9th Circuit reaffirms FFRF win
The 9th U.S. Circuit Court of Appeals on Dec. 26 reaffirmed FFRF’s resounding victory against prayer at school board meetings in the Chino Valley School District (Calif.), by denying a petition to rehear the case.
FFRF, along with 22 parents, students and employees of the district, filed suit to challenge the practice of prayer at Chino Valley School Board’s meetings, which resembled church revivals more than public meetings. These meetings opened with prayer and regularly included board members reading from the bible and proselytizing.
In July, the 9th Circuit ruled in favor of FFRF, declaring the inclusion of prayer at these school board meetings unconstitutional. The district filed an en banc petition soon after, which was denied by a three-judge panel of the 9th Circuit on Dec. 26. An en banc petition seeks to have the full court review the decision by the three-judge panel.
The denial of the petition does not come as a surprise, as the panel’s unanimous decision was sound and correctly ruled that Chino Valley’s inclusion of prayer and religious proselytization at board meetings is illegal.
“The board’s prayer policy and practice violate the Establishment Clause,” the panel wrote. “We hold that the Chino Valley Board’s prayer policy lacks a secular legislative purpose and therefore, under Lemon, violates the Establishment Clause. Accordingly, we uphold the district court’s grant of summary judgment to the Foundation on this claim,” ruled M. Margaret McKeown, Kim McLane Wardlaw, circuit judges, and Wiley Y. Daniel, district judge for Colorado, sitting by designation.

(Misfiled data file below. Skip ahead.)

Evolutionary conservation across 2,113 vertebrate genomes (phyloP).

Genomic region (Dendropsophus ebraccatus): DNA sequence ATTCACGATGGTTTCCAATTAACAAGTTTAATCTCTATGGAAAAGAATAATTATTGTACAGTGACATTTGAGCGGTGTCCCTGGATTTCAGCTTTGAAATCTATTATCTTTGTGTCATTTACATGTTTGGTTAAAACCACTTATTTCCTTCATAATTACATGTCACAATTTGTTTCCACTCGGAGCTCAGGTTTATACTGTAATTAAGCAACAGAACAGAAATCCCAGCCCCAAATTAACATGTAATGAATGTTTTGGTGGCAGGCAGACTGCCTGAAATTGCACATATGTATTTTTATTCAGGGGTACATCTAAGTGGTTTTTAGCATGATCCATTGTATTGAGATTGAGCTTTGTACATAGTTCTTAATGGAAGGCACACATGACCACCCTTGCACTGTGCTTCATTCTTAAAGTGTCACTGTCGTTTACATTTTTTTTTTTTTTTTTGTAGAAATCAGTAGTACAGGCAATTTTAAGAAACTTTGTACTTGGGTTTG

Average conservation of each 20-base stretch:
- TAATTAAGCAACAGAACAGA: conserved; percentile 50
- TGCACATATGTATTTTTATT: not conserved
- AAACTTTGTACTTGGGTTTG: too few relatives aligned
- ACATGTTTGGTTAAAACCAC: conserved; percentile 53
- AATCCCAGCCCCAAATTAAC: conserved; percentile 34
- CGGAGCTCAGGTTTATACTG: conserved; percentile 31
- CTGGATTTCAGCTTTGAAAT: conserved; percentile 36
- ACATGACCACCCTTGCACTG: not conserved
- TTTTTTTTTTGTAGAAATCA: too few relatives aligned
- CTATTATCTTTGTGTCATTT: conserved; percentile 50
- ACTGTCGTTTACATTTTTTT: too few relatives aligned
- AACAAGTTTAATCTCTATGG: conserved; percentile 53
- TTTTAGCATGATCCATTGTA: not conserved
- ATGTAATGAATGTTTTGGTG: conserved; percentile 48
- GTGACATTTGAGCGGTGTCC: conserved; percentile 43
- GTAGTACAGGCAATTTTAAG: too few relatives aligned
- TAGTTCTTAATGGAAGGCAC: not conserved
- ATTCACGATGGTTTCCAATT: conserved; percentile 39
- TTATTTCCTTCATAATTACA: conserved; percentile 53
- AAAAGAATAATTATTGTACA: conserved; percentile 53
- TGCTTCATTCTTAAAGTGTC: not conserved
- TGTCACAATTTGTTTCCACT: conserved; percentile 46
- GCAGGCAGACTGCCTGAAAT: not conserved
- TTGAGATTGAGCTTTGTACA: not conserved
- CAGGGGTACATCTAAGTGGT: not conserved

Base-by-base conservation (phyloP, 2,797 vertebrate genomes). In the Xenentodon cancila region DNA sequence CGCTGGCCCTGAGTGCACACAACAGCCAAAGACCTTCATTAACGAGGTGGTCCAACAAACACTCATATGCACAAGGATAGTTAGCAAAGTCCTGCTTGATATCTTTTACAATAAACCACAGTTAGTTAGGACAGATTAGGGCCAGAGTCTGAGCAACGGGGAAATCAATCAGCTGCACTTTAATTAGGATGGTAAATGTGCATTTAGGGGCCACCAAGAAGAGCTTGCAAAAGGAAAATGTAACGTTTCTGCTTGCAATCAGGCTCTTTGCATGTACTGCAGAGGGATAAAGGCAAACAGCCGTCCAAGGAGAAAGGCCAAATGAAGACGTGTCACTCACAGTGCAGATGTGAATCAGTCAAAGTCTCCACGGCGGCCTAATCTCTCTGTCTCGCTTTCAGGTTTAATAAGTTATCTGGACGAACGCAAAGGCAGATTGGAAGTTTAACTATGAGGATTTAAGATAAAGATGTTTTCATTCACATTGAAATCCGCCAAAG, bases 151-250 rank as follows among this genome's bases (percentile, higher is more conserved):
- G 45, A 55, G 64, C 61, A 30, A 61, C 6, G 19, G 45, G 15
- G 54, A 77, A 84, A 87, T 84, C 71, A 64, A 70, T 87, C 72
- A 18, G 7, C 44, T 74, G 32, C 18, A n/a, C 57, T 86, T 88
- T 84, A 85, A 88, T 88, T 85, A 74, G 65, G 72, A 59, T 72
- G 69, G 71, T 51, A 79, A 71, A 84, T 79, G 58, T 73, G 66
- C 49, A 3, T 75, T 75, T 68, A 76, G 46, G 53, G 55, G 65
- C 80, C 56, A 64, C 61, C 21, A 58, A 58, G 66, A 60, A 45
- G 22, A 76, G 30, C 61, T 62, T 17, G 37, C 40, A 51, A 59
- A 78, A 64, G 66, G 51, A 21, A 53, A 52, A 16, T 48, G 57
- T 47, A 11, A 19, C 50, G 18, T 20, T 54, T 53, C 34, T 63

Then-Board President James Na injected Christianity into many of his official statements to parents and students at meetings. For instance, at one meeting, Na “urged everyone who does not know Jesus Christ to go and find Him,” after which another board member closed with a reading of Psalm 143.
FFRF is pleased with the court’s decision not to rehear this case and subsequently continue to frivolously spend more taxpayer money battling well-settled law.
“Reason — and the Constitution — have once again prevailed,” says FFRF Co-President Annie Laurie Gaylor. “This reaffirms the court’s message to the other school boards out there that they cannot use their public position to impose religion on other people’s children and parents.”
U.S. District Court Judge Jesus Bernal already ordered the school board to pay more than $200,000 for the initial case. Now costs and fees associated with the appeal will add significantly to that number. FFRF and the plaintiffs are represented by Attorney David J.P. Kaloyanides, FFRF Legal Director Rebecca Markert and FFRF’s Director of Strategic Response Andrew Seidel. The case is FFRF v. Chino Valley Unified School District is No. 16-55425.